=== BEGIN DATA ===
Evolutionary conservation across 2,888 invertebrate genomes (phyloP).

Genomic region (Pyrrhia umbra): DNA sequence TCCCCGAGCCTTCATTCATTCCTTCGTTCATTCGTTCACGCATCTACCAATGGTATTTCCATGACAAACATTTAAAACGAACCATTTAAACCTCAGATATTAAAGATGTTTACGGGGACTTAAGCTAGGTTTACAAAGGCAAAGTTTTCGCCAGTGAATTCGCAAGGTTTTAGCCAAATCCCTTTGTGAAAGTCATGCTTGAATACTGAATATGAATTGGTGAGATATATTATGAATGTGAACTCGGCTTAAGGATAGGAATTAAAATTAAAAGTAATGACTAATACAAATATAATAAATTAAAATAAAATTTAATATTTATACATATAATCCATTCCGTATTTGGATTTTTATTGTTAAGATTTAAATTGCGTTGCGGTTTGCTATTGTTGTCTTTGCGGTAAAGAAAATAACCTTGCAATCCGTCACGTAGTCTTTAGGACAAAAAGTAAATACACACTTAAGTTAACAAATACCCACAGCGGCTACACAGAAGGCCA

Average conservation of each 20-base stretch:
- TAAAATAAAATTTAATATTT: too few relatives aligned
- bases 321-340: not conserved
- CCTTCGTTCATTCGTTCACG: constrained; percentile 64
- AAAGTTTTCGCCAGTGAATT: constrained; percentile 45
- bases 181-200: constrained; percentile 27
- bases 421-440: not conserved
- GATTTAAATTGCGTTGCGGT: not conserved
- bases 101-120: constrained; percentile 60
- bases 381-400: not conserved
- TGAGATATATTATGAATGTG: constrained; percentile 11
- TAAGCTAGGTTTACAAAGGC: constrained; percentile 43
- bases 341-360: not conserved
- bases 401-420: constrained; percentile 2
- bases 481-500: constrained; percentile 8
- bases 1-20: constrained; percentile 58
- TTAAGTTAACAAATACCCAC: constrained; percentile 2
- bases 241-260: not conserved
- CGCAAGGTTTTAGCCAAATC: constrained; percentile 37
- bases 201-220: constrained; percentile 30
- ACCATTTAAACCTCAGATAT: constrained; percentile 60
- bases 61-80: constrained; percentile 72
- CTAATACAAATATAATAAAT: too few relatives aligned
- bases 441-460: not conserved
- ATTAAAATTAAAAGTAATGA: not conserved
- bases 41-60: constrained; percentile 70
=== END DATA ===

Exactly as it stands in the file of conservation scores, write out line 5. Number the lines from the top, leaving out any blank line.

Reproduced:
- bases 321-340: not conserved